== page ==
While technology is speeding ahead at breakneck speed, the human race is going backwards in some respects.
Think about it. The open spaces and natural foods and hobbies our ancestors enjoyed have been replaced with solid walls, preservative filled foods and hobbies that often include sitting in front of some kind of screen.
Sure, our lives are more comfortable. We are living longer and I daresay with less physical pain than our ancestors endured.
However, the incidence of mental health problems such as depression is skyrocketing, as are physical health issues such as obesity. And many of us are out of touch with the world that hosts us.
The very need to write an article about reconnecting kids with nature shows just how far we have slumped.
It’s not all bad news, though.
OUTDOOR PLAY CAN MAKE KIDS THRIVE
Those of us who choose to live a mainstream life, instead of opting out for a ‘greener’ lifestyle, have a constant battle to ensure we stay in tune with nature.
After all, we are fighting the distractions technology provides, as well as a world that applauds working long hours and achieving ‘success’, more than stopping long enough to smell the roses.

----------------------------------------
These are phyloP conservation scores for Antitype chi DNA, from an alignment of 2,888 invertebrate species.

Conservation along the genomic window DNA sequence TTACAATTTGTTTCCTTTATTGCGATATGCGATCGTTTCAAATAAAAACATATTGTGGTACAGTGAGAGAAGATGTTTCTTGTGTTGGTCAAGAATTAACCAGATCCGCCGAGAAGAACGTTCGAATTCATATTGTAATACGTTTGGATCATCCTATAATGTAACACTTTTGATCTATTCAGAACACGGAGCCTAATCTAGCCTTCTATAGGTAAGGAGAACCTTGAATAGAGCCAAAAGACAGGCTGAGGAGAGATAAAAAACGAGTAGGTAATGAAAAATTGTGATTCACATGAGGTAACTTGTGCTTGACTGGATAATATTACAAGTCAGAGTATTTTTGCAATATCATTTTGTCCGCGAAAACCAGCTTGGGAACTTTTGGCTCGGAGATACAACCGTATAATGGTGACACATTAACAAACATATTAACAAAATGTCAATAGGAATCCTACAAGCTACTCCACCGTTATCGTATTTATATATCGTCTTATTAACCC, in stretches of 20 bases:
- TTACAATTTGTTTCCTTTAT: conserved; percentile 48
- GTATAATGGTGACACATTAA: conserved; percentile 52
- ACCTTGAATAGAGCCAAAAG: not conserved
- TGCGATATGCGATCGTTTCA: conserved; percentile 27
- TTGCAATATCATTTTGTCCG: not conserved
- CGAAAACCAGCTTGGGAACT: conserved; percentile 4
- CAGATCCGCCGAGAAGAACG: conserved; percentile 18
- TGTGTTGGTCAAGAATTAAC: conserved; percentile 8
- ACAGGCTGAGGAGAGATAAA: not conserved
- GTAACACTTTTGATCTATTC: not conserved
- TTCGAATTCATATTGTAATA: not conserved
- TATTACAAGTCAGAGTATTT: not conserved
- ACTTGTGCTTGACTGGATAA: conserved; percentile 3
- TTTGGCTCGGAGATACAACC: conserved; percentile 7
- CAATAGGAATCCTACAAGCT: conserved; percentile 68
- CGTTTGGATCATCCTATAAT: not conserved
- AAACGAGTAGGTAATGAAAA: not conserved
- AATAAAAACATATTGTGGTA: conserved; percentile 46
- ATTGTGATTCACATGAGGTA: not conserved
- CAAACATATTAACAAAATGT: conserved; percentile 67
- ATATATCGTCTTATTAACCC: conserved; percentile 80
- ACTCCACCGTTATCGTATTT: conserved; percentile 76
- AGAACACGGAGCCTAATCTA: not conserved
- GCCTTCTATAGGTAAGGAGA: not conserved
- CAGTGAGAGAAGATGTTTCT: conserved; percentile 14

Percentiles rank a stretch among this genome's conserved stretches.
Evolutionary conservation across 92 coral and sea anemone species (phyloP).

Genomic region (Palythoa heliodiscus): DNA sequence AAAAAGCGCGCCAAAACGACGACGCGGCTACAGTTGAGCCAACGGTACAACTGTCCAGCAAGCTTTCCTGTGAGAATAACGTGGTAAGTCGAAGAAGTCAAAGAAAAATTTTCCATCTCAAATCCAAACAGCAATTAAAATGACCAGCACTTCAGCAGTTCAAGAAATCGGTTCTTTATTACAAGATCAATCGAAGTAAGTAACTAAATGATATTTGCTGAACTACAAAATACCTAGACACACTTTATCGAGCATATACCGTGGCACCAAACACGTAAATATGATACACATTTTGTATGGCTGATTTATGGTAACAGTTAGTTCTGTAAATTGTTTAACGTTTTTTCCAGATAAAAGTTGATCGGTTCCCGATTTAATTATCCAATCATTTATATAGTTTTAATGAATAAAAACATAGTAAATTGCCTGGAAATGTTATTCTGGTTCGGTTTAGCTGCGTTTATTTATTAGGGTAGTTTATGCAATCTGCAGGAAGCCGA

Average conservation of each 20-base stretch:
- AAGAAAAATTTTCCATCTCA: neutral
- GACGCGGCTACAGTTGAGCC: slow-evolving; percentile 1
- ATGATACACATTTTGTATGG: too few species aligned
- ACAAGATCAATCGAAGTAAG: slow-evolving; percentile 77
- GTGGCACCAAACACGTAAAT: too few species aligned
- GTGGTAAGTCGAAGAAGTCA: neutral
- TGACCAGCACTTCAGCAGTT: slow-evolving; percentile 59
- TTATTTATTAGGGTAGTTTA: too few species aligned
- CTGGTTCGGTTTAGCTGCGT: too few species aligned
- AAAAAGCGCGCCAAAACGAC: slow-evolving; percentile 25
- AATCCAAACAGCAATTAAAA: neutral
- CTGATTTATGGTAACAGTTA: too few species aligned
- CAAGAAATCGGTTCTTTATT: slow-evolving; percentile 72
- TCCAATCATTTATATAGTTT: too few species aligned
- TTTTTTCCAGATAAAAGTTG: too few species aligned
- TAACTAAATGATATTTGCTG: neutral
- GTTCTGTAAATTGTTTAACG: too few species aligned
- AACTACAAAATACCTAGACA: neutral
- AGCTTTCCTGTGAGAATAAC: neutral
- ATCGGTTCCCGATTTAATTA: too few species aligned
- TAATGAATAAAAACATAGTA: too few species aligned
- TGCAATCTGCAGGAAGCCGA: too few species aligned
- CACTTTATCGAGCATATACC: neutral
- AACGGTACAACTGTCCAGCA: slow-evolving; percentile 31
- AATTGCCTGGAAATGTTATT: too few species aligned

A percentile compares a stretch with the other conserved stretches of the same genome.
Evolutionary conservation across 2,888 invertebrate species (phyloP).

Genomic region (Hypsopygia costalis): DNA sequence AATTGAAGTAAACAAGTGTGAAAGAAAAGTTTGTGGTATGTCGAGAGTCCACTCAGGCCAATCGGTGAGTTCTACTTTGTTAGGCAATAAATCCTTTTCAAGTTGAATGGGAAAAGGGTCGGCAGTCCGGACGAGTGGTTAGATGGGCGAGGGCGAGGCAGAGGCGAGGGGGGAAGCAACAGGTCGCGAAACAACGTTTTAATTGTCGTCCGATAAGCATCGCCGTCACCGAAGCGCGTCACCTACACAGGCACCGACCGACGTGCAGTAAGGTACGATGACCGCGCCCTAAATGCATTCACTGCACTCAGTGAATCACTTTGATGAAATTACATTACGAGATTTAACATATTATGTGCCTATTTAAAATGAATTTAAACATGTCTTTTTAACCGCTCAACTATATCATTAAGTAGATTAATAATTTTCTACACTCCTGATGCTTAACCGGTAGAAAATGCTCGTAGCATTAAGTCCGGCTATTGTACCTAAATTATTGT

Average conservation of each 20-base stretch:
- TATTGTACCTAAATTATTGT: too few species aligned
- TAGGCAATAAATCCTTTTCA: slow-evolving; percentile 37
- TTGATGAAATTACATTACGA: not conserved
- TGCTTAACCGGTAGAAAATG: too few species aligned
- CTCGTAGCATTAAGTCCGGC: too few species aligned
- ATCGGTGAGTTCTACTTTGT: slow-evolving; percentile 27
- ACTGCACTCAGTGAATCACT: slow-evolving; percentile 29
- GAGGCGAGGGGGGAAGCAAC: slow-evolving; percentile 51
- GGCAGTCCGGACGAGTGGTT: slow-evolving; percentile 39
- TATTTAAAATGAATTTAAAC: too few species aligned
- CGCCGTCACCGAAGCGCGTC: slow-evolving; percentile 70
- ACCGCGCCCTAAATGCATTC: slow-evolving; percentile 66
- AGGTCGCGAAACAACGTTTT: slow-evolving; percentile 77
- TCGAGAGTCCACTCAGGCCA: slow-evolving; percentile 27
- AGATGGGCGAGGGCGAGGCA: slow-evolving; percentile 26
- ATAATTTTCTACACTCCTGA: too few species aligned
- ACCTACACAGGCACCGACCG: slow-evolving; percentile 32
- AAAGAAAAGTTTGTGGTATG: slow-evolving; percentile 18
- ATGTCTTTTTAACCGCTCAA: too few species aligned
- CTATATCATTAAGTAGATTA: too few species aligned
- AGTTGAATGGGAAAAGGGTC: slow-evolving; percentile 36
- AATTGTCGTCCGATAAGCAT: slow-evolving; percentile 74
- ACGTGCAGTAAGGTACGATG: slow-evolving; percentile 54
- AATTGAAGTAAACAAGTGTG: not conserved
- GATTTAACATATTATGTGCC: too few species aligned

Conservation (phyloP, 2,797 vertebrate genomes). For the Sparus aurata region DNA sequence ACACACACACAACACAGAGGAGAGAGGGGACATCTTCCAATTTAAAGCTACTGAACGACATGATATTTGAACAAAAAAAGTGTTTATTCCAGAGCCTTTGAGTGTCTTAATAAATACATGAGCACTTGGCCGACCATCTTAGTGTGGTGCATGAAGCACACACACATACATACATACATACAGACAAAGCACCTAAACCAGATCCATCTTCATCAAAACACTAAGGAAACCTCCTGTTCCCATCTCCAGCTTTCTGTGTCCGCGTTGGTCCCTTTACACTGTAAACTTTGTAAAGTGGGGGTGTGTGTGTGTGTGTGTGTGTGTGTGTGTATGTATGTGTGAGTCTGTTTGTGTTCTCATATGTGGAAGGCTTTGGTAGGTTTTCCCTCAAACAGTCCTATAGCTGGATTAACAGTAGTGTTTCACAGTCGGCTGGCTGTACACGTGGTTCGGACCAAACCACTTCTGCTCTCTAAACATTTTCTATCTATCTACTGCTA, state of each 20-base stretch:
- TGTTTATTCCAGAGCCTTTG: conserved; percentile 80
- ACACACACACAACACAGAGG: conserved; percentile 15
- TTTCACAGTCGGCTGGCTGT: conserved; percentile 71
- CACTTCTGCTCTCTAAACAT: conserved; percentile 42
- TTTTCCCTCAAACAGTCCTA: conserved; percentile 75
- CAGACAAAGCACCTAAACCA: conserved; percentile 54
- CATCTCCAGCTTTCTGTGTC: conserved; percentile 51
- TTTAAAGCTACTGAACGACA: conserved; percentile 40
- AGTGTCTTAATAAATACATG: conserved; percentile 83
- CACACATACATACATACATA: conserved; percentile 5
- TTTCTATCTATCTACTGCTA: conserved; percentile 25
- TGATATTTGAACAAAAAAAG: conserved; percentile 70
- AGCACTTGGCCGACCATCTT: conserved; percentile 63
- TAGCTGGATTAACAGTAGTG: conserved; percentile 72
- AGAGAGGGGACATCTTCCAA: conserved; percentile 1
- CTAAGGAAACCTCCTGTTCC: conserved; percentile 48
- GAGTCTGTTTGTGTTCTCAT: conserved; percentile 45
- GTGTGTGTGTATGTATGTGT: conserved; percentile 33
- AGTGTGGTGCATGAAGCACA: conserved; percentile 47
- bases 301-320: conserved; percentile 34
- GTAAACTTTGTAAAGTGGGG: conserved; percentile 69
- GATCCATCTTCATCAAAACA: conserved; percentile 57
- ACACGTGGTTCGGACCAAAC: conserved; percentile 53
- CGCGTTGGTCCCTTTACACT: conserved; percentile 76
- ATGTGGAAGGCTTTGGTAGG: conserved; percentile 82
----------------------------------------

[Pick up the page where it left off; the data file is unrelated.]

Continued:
With all these demands keeping us busy, it is hard enough for us to spend quiet time appreciating nature, let alone pass that skill onto our kids.
This is compounded by a fear for our child’s safety. The perceived hazards of outdoor play include the dangers of the sun and skin cancer, bumps and bruises, germs, and catching a cold.
The fact is that a little sunshine is a good thing. Increasing Vitamin D levels by allowing outdoor play can help prevent bone problems later in life as well as health issues such as heart disease and diabetes.
Outdoor play can even help prevent short-sightedness.
As for the bumps and scrapes – these are an important part of learning to cope in an adult world. Read How to Burst the Bubble and Embrace the Scrapes.
And the germs? Research has proved the germs that come from playing in mud can not only help us physically but with mental health issues as well. More on that in another post.
While an absolute necessity for the well-being of children, outdoor play is not the only way to make kids thrive using nature.
You can help provide an atmosphere that will encourage a love and appreciation for nature that will serve them all their lives. It may even serve humanity if it results in an urge for them to help save the world.
MAKE KIDS THRIVE BY BRINGING NATURE INDOORS
There are so many ways you can bring nature indoors to foster a love and appreciation for all of its gifts.
Have them plant some seeds in an indoor pot and watch the miracle of life as the seeds germinate and grow.
One of the easiest ways to do this is to sprinkle seeds onto cotton wool. Water and wait. The cotton wool can be fashioned into all kind of fun shapes and using cress seeds will provide fast results, as long as you keep them watered and in sunlight.
Have a collection of sticks, rocks, leaves and flowers on hand to use for sensory play as well as creative endeavours.